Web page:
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Monday, 2 December 2013

Entering Competitions

I spent the last summer being rejected/ignored by every job I applied for (about 40 jobs or so?). It got pretty demoralizing so I decided to not bother any more.

I tidied up my desk, stuck up inspiring pictures, articles, people and some of my art to make it as creatively energizing as possible. After I hid the chocolate from myself (sadly, it did not make the world better), I became a full-time writer, if only for a month and a half before going to uni.

(I like bright colours, guys)

I've been entering writing competitions since I was 9, but took a break for A-Levels. This was the first time I wasn't entering competitions with the school, so I wasn't sure what was out there. Solution? I typed "writing competitions UK 2013" into Google and got pages and pages of good competitions. There were a few regularly updated websites that just kept a big list/database of competitions, so here're my favourites:

Christopher Fielden

In hindsight, picking up magazines and newspapers are great ways to find opportunities as well - not just literary papers, but just the random free stuff by supermarket doors, small-time papers in shops, and so on.

Being a broke teen with no job, I went through the list and noted down the ones that were free to enter. Generally, the entry fees aren't too high, ranging from about £5-£7, but I wanted to get back into the swing of competitions before committing any money to them. Also, I wasn't very well experienced with which sites were legitimate and which were going to steal my bank details and run away to Darkest Peru. Big brands (such as local arts councils, national newspapers, the BBC, magazines or big franchises) are a good bet, and seeing that past winners are publicised on the competition site (and they're real people) is reassuring.

There were a huge range of genres and styles available, and I couldn't enter ALL the competitions I wanted, so I had to prioritise and narrow down the list. You just have to accept there'll ALWAYS be more competitions (seriously, there're so many). Selecting and keeping track of details takes ages, and I usually try to list it all. Our co-writer Ollie makes an Excel doc, sorting competitions by their word counts, entry fees, deadlines and so on, which is an idea I might steal and claim as mine adopt.

Having studied Law at A-Level, I feel compelled to read ALL the terms & conditions. Turns out it's not just a pedantic thing to do, but it makes a massive difference, and stops you wasting time by writing over/under the word count, or for something that isn't open to your country etc. Once you've made sure you can actually enter it, the only real things to keep in mind are the word count, the brief and the deadline.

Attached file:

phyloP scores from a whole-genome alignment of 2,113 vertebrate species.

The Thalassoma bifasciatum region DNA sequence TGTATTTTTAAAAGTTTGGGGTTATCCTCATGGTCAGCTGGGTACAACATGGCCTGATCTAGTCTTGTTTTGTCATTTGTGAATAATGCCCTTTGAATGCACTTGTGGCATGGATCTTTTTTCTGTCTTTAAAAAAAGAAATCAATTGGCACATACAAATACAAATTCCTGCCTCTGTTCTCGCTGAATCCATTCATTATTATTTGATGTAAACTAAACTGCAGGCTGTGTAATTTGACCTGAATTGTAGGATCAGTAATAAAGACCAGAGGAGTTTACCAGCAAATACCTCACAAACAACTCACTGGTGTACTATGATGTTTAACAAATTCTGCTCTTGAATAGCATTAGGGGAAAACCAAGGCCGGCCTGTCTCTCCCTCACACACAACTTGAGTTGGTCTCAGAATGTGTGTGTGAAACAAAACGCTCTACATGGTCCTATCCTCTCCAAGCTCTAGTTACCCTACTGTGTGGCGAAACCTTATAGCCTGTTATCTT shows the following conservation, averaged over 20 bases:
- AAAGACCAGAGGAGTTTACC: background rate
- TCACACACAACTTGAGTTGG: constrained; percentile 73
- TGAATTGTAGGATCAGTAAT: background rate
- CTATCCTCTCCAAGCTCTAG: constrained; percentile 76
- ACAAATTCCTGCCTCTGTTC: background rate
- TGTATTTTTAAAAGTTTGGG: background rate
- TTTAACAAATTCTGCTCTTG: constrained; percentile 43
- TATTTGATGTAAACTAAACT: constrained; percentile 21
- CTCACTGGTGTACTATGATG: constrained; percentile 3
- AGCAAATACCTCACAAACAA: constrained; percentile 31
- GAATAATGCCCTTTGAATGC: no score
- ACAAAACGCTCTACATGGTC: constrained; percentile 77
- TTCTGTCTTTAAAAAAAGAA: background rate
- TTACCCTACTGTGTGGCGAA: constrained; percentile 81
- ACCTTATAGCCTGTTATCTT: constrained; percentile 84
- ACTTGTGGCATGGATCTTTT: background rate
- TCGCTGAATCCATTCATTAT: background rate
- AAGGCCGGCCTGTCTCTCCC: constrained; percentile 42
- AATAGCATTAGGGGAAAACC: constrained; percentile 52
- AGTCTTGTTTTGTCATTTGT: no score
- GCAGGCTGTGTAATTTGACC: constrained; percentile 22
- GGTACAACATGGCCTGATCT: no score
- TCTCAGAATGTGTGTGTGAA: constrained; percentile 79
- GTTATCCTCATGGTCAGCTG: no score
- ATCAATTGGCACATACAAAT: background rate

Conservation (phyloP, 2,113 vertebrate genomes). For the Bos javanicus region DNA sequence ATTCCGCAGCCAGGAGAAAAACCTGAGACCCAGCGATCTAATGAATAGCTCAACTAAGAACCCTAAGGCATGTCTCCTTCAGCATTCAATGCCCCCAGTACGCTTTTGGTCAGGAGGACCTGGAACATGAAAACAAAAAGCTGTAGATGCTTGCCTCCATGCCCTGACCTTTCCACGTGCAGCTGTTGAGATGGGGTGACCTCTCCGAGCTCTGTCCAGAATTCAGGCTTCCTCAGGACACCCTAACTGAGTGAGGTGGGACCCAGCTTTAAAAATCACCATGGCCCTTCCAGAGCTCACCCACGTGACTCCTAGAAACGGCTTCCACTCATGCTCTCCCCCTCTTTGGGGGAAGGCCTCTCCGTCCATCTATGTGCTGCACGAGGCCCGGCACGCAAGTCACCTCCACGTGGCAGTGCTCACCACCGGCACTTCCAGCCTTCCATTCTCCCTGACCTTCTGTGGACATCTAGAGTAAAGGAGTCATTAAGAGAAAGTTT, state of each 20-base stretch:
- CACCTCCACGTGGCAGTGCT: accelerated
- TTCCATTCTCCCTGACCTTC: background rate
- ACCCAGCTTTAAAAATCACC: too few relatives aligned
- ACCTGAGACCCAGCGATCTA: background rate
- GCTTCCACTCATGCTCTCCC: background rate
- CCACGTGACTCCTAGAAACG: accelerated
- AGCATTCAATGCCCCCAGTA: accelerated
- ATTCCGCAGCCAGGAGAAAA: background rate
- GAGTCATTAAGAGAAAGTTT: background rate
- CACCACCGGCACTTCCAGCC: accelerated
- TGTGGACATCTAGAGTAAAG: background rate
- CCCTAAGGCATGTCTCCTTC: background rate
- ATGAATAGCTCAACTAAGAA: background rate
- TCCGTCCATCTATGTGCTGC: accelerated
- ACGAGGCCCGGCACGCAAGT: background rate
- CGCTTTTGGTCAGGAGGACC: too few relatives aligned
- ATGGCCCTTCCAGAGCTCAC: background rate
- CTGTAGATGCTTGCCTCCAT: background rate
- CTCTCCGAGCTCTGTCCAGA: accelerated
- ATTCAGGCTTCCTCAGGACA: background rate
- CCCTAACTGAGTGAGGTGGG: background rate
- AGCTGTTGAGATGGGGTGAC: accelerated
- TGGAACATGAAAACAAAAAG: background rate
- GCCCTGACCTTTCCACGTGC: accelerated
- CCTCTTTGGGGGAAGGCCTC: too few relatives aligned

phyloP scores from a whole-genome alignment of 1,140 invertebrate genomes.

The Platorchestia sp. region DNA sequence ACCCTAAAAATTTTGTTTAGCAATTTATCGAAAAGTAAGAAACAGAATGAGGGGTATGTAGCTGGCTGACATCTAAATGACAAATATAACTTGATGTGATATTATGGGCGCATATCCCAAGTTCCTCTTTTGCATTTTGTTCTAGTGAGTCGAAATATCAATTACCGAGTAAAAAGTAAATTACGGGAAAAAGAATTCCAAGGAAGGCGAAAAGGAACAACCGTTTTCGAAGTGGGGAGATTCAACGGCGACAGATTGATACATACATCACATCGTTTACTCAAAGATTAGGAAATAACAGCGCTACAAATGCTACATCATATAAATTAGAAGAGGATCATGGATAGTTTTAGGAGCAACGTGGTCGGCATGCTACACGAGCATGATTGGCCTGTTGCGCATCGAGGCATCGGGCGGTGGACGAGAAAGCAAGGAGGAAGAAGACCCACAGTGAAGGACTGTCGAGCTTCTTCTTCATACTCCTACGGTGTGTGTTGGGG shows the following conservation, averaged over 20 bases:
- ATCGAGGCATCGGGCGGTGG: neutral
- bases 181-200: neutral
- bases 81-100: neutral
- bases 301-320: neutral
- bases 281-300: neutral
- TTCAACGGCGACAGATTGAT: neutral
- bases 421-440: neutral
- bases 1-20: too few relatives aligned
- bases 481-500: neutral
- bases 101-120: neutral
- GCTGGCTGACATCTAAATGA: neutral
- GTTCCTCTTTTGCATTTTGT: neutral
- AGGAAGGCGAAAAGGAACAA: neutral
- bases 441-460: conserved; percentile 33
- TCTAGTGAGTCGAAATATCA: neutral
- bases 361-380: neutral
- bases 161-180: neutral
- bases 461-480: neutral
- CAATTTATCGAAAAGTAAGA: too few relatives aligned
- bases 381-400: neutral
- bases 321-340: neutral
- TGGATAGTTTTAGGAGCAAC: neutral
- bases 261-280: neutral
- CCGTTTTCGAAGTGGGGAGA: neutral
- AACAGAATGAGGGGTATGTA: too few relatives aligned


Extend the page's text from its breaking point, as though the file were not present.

I don't like to pay too much attention to the prize. If I'm trying to write and all I can think of is the big money prize (which adds to the pressure) or how the prize is smaller in comparison to other competitions (you might not try so hard - always do your best or don't bother), it compromises your work. Whilst I'm on the topic - if you do win, and it goes into an anthology etc, THEY WILL GIVE YOU A COPY FOR FREE. If you have to pay, I'm 99.9% sure it's a scam, working the same way as vanity publishing. Even if they're an underfunded organization, it's the thing to give your winners a free copy. When I was 14, I was involved in something like that, entering an international flash fiction competition. As I was already quite experienced by then, I refused to pay for an anthology. Not long after, there was some media coverage on this, with lots of angry parents were interviewed after they found out that their child was not a winner, as nearly everyone who entered "won" and had to pay for a copy, despite no entry costs. I'll link to the press releases when I can find them.

Moving on; you need to get your entry in quick - most competitions are judged from the word go (very few start going through after all entries have been submitted), so if your work is at the bottom of the pile, by the time the bleary-eyed caffeine-saturated judges get to your work, it probably won't be well considered.

Final point - as a result of competition entering, I'm generally unwilling to post my work online, even on my own blog (shameless self-plug alert), as most competitions are unwilling to take work that's been previously published anywhere.

I managed to enter 3 competitions that summer. I'm still waiting for results from 2 of them, but I got a commendation for the Lady in the Loft, so happy days!

Best of luck to everyone and happy writing!

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